Huawei denies getting illegal Chinese subsidies
HONG KONG (Reuters) - Huawei Technologies Co Ltd denied on Tuesday that it benefited from illegal Chinese government subsidies after a media report said the European Union planned to take action against Chinese telecom equipment makers in an anti-dumping case.
The Financial Times quoted unidentified EU officials and executives as saying that the commission had been gathering evidence in a case against China-based Huawei and ZTE Corp.
"Huawei has not received any communication from the European Commission regarding an investigation, but we are aware of media reports on this matter," Huawei, the world's No.2 telecom equipment vendor after Sweden's Ericsson, said in an emailed statement.
"We deny claims made in the media that Huawei employs dumping practices and has benefited from illegal state subsidies. Huawei also objects to the investigation that the European Commission is reportedly launching on the basis of these claims."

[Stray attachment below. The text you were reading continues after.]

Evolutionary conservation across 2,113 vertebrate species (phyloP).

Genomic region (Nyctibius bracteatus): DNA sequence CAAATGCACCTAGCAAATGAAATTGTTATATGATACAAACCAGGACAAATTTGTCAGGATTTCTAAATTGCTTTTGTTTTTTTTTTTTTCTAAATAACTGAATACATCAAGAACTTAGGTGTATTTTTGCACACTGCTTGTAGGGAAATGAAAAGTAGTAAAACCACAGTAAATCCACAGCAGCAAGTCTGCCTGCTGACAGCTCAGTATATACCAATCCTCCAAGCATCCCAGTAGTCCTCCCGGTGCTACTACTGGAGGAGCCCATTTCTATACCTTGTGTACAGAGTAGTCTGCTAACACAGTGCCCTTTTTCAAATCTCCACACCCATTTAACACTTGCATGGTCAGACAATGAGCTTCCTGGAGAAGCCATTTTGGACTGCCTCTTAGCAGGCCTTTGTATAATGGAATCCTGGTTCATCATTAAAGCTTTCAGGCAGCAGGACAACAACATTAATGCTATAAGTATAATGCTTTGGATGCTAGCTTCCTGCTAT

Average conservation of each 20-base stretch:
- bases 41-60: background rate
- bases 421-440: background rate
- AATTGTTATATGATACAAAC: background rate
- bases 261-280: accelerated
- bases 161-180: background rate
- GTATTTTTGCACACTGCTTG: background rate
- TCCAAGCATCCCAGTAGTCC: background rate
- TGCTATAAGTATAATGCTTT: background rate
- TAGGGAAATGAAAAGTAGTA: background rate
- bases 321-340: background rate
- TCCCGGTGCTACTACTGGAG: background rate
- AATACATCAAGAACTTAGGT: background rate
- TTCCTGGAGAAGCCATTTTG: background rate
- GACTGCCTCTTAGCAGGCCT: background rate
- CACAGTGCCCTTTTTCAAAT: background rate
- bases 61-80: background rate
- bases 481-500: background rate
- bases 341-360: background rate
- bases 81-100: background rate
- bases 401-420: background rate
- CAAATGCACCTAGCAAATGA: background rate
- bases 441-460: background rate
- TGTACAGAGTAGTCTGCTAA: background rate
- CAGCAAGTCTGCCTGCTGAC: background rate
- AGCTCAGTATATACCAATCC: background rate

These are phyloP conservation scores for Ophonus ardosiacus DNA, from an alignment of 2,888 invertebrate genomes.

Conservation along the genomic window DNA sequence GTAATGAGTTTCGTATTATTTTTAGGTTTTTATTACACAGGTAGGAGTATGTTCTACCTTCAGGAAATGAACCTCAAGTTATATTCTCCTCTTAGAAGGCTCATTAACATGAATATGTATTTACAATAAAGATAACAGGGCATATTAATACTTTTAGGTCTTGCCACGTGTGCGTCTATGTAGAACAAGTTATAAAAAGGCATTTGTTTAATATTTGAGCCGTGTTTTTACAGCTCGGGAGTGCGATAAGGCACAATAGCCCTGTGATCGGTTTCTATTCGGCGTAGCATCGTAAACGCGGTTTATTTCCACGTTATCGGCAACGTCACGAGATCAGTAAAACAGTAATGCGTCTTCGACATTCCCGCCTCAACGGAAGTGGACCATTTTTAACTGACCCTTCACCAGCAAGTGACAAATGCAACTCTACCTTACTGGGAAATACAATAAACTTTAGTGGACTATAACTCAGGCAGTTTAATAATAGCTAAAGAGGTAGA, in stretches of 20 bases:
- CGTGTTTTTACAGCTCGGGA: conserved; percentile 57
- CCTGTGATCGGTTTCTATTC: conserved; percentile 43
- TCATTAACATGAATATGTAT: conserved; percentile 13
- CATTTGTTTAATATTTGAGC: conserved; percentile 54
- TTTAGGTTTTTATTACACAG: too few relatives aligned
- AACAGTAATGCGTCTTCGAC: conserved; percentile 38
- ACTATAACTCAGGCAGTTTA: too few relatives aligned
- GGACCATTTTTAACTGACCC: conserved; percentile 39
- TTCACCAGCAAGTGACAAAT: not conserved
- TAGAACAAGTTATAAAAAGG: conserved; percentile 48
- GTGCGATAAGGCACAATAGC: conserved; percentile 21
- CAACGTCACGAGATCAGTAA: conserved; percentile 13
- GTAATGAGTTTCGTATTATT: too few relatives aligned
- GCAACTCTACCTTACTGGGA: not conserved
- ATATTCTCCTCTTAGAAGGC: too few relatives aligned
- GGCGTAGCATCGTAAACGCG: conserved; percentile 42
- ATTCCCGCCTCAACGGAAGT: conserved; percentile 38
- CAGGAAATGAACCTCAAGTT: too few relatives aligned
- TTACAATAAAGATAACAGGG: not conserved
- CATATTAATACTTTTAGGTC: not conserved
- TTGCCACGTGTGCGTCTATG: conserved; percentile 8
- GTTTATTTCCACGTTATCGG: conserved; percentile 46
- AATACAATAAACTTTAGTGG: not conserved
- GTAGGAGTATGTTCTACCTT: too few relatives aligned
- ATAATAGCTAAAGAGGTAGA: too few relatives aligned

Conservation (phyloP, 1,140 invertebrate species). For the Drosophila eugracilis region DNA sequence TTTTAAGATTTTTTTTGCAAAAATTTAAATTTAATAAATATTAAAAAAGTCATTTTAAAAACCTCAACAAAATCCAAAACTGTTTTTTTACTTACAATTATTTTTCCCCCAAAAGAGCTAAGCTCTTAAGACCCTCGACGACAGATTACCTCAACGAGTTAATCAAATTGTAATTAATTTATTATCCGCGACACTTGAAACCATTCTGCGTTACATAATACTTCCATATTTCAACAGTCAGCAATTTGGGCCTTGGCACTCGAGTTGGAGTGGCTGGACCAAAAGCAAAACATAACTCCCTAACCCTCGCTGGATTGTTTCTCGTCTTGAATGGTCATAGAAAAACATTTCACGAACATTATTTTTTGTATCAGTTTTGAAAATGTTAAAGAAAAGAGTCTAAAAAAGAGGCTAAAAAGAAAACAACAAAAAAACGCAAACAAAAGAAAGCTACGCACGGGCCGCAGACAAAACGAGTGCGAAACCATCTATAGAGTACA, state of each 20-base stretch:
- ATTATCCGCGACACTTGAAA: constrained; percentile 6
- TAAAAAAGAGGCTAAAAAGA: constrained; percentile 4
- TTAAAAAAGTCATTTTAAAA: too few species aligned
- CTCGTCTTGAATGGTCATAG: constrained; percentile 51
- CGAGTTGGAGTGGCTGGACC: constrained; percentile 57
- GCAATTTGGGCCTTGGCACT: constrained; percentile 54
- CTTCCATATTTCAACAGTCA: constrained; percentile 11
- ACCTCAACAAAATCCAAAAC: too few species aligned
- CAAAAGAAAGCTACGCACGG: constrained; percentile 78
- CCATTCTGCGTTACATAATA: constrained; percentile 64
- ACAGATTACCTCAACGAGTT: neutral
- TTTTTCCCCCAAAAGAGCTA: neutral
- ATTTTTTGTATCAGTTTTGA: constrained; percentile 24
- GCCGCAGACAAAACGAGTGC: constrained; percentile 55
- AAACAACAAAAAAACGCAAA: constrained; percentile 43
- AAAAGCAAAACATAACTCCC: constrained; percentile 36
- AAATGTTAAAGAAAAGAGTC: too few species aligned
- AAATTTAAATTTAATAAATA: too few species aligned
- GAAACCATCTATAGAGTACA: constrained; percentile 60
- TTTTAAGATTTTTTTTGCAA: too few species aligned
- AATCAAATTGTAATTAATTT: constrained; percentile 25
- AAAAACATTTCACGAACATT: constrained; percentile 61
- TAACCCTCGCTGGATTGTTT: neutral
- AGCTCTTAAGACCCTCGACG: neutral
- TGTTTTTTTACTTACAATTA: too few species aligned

China is the European Union's second-biggest trading partner after the United States, and the bloc is China's biggest trade partner, with trade between the two forecast to hit a record 500 billion euros ($397 billion) this year.
Despite the flurry of trade between both sides, relations have been tense, with EU Trade Commissioner Karel De Gucht complaining that China subsidizes "nearly everything", distorting competition.
Huawei employs more than 7,000 employees and has indirectly created over 6,000 job opportunities in Europe, it said. In 2011, it purchased products and services in Europe totaling over 2.9 billion euros ($3.6 billion).
(Reporting by Lee Chyen Yee; Editing by Chris Gallagher)
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